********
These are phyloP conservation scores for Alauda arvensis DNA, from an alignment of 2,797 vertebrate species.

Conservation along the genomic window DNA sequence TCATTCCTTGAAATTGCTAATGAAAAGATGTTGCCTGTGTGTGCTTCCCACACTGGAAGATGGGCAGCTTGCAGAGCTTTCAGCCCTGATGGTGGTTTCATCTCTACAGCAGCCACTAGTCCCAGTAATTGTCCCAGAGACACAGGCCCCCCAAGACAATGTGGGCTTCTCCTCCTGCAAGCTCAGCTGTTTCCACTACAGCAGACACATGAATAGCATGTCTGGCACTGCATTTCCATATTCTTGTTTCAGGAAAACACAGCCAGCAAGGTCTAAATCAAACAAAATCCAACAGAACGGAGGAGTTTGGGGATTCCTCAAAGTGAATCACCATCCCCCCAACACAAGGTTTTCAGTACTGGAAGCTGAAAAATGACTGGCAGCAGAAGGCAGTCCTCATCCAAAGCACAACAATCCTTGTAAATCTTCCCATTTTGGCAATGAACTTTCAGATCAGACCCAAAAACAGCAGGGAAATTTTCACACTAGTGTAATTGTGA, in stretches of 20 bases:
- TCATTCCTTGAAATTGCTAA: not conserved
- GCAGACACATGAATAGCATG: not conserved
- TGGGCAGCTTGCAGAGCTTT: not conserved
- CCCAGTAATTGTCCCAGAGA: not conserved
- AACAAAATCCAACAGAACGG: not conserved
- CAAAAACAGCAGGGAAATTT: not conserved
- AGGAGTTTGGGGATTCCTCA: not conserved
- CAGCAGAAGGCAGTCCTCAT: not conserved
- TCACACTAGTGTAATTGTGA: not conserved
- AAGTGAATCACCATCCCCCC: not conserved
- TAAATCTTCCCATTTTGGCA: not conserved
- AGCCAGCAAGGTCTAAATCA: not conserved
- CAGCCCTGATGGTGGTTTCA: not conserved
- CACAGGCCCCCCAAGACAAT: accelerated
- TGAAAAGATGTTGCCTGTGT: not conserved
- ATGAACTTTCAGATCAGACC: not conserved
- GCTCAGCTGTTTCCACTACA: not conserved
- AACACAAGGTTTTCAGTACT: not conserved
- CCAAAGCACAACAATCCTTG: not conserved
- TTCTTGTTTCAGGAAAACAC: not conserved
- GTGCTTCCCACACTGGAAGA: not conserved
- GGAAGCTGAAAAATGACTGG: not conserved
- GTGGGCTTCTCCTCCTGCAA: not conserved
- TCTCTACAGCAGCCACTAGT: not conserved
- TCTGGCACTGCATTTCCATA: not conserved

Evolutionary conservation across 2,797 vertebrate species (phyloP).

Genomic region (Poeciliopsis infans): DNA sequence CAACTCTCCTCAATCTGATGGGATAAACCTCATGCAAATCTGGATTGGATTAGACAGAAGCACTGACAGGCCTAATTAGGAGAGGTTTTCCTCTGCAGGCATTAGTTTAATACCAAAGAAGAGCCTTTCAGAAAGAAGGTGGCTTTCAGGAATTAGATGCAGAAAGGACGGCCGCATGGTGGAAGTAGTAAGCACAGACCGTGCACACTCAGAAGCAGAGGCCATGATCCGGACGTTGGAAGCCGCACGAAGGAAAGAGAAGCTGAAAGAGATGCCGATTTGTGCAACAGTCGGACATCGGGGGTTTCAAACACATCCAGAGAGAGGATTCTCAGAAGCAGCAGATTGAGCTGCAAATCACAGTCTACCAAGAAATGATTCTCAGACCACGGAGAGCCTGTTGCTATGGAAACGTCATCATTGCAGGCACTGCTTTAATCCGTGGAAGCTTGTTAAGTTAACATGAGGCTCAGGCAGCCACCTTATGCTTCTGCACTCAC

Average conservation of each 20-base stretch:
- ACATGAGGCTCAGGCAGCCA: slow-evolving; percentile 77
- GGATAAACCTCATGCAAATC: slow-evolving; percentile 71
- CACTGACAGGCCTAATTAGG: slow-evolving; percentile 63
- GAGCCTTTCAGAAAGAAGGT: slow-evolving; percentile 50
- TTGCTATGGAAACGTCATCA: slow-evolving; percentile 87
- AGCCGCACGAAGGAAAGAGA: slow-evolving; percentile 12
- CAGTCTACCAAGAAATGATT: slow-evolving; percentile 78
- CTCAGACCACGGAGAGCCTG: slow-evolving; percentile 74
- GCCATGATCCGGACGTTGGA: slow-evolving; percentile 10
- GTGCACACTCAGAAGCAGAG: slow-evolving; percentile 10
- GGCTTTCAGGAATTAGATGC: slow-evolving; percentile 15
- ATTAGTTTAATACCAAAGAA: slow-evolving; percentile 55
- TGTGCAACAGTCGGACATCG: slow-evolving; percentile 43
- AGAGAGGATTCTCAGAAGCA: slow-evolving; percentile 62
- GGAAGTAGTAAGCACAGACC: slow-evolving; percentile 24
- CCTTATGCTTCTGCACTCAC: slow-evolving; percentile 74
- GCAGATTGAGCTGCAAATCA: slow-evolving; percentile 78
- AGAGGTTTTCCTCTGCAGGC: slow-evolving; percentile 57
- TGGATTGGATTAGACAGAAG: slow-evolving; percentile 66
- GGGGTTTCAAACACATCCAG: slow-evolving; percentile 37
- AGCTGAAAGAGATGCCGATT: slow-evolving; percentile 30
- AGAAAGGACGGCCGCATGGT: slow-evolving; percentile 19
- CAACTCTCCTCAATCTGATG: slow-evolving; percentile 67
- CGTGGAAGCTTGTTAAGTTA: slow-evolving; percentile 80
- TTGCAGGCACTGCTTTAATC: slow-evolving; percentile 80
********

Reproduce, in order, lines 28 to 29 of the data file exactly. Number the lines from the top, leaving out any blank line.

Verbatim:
Evolutionary conservation across 2,797 vertebrate species (phyloP).

Genomic region (Poeciliopsis infans): DNA sequence CAACTCTCCTCAATCTGATGGGATAAACCTCATGCAAATCTGGATTGGATTAGACAGAAGCACTGACAGGCCTAATTAGGAGAGGTTTTCCTCTGCAGGCATTAGTTTAATACCAAAGAAGAGCCTTTCAGAAAGAAGGTGGCTTTCAGGAATTAGATGCAGAAAGGACGGCCGCATGGTGGAAGTAGTAAGCACAGACCGTGCACACTCAGAAGCAGAGGCCATGATCCGGACGTTGGAAGCCGCACGAAGGAAAGAGAAGCTGAAAGAGATGCCGATTTGTGCAACAGTCGGACATCGGGGGTTTCAAACACATCCAGAGAGAGGATTCTCAGAAGCAGCAGATTGAGCTGCAAATCACAGTCTACCAAGAAATGATTCTCAGACCACGGAGAGCCTGTTGCTATGGAAACGTCATCATTGCAGGCACTGCTTTAATCCGTGGAAGCTTGTTAAGTTAACATGAGGCTCAGGCAGCCACCTTATGCTTCTGCACTCAC